22nd Feb 2020

World trade talks deadline set to be missed

  • "We will move on farm aid if the US does so too", said EU trade commissioner Peter Mandelson (Photo: European Commission)

Both EU and US officials claim they are prepared to make the concessions needed to wrap up the current world trade talks despite a missed 30 April deadline.

This week's meeting of the World Trade Organisation's (WTO) ministers was cancelled due to a lack of progress among negotiators, necessary for an overall deal on world trade liberalisation scheduled for the end of the year.

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The 30 April deadline was agreed by ministers from 150 countries gathered in Hong Kong last December, as a way to complete a deal before the expiry of trade legislation in the US next summer.

But EU trade commissioner Peter Mandelson hinted on Wednesday (26 April) that he might still make concessions on the most controversial issue in the trade talks package - EU aid for farmers - if Washington made a similar move.

"If the circumstances allow - if key partners put something worthwhile on the table - the EU will be prepared to further enhance our current agricultural offer," Mr Mandelson told journalists.

"If the US is similarly willing ... to negotiate further on its agriculture offer, this is an important advance," he added.

But Washington has been following the same tactics - asking the EU to put a better offer on the table first.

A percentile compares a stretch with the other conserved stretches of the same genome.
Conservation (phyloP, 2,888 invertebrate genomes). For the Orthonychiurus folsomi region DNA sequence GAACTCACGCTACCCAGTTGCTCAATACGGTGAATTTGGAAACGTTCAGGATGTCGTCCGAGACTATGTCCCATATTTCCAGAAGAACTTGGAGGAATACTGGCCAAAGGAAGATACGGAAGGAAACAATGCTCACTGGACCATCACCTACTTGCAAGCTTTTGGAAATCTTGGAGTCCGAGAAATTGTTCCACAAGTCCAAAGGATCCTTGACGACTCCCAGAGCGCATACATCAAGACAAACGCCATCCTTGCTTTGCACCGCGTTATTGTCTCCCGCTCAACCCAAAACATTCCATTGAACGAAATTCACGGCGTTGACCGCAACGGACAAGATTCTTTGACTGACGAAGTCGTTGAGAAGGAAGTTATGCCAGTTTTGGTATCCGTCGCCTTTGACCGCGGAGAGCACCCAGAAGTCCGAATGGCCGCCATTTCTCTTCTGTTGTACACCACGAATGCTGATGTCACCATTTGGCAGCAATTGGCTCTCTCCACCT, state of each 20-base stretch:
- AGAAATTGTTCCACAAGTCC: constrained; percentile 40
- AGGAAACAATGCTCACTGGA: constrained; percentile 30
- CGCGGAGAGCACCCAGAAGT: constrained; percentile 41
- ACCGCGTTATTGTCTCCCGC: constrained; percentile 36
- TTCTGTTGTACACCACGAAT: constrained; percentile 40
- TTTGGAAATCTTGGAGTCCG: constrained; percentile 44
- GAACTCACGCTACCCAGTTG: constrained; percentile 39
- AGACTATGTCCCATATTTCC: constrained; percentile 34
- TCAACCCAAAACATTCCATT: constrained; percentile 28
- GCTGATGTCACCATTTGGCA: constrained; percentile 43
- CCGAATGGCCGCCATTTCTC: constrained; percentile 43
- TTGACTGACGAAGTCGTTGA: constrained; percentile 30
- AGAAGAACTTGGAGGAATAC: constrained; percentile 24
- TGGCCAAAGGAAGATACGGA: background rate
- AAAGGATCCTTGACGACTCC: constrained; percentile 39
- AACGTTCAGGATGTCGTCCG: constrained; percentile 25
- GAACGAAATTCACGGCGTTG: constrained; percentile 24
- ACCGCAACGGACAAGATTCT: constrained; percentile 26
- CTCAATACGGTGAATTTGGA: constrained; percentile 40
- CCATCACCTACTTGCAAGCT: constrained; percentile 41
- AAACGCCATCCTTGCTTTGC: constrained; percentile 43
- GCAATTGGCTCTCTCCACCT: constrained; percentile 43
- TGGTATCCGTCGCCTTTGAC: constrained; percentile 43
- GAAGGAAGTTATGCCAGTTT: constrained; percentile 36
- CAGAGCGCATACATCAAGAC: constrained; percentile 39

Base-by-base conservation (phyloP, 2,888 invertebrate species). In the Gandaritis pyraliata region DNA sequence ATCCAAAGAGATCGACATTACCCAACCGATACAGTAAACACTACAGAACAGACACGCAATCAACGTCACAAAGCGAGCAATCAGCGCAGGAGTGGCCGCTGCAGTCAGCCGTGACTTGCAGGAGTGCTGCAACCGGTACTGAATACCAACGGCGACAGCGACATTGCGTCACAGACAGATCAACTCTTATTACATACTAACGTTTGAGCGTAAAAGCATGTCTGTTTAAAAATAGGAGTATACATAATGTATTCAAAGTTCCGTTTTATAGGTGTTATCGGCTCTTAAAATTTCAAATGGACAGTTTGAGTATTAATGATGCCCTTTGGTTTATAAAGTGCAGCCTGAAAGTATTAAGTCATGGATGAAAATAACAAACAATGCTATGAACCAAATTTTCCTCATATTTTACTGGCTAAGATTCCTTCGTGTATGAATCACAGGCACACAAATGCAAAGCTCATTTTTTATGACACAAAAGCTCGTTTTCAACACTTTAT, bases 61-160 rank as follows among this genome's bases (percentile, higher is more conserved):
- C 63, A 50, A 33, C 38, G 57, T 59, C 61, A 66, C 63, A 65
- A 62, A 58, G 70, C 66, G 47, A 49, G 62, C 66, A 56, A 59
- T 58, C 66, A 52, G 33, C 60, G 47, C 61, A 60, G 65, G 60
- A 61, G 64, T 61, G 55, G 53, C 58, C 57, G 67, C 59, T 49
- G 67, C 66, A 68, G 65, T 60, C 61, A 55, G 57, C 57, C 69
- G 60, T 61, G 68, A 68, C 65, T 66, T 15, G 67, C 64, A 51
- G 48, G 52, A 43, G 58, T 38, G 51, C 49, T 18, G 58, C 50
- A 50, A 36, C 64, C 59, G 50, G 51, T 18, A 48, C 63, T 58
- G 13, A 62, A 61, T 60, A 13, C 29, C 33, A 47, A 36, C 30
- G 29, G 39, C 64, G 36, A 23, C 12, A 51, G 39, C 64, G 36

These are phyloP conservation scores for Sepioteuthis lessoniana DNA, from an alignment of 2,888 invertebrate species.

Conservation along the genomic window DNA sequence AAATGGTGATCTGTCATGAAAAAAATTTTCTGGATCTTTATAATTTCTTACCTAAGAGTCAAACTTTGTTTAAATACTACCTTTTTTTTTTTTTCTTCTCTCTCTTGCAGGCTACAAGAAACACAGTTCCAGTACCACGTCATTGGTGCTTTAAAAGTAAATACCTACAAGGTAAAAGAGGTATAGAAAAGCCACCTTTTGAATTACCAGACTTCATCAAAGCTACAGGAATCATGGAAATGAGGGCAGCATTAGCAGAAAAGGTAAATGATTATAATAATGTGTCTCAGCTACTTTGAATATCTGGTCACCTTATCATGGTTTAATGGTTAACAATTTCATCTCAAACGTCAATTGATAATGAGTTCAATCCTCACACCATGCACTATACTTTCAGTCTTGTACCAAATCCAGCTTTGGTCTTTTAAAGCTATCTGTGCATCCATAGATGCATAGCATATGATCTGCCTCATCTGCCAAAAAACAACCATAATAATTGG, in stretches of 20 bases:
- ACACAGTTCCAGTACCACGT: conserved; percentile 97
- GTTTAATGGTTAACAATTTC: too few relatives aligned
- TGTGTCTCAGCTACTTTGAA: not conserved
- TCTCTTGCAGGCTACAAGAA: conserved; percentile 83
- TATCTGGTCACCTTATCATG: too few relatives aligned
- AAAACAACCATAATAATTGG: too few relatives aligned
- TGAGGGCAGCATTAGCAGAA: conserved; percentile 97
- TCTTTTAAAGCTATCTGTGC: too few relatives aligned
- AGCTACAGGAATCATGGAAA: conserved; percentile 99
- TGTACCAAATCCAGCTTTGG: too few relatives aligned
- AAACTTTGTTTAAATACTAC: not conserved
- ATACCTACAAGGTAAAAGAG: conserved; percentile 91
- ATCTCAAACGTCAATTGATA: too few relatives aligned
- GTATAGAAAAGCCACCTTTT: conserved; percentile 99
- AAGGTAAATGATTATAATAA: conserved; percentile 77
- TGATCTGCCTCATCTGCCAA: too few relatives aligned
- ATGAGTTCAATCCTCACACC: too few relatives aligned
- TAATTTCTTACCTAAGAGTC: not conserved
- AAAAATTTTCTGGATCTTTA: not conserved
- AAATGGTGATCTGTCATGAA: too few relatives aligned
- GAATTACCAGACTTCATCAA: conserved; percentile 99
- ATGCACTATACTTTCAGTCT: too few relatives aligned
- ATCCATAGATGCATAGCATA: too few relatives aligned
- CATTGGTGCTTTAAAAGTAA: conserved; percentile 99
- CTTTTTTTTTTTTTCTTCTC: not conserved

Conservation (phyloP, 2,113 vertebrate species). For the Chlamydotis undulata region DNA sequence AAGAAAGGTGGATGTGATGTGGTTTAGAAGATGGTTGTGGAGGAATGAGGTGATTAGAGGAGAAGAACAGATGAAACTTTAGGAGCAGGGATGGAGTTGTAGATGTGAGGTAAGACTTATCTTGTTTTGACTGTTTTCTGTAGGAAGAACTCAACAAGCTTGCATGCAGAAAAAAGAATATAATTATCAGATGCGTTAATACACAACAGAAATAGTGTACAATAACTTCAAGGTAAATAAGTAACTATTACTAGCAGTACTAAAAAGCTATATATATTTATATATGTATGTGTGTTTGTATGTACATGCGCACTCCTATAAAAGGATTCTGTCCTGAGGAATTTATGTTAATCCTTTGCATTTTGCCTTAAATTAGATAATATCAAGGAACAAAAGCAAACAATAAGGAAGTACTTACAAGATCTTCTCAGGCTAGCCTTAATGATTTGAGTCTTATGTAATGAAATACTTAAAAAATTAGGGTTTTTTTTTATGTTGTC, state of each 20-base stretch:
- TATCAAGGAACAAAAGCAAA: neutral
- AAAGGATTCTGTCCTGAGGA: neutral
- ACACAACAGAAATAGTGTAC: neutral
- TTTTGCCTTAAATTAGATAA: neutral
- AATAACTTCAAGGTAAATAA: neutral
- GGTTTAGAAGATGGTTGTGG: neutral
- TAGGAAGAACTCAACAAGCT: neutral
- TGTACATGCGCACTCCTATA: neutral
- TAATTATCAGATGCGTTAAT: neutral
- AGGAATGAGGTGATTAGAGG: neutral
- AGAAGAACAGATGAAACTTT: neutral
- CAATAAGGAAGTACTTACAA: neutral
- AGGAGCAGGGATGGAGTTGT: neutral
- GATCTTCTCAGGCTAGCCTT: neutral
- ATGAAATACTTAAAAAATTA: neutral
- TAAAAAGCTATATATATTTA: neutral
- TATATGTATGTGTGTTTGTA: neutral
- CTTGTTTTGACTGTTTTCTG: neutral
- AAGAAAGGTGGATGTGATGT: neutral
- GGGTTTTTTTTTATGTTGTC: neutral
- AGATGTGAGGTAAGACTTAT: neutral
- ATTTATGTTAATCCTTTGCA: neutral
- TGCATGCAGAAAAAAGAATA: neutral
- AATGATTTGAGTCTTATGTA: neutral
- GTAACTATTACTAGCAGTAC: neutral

"We've always said that the offer we put on the table in October on domestic support was conditional on other members improving their offers on market access," Peter Allgeier, the US ambassador to the WTO, told AFP.

British media report that UK prime minister Tony Blair is pessimistic about the chances of the international community making a deal by Sunday, and has spoken several times to US president George Bush about what should be done next.

"It is very bleak. This is what we predicted all along, that the process in Geneva wouldn't deliver and that trade negotiators would be unable to unblock the logjam," UK daily Guardian quoted one Downing Street official as saying.

French officials have suggested the WTO should rather drop the Doha round agenda and go for less ambitious goals.

But a leading charity group Oxfam argues in a fresh report that developing countries should rather miss the deadline and wait for a better offer to emerge.

"No deadline is hard enough to justify signing a new trade deal that is going to undermine development. Although a slow round would prolong existing imbalances, it could at least prevent things from getting worse," Oxfam stated.

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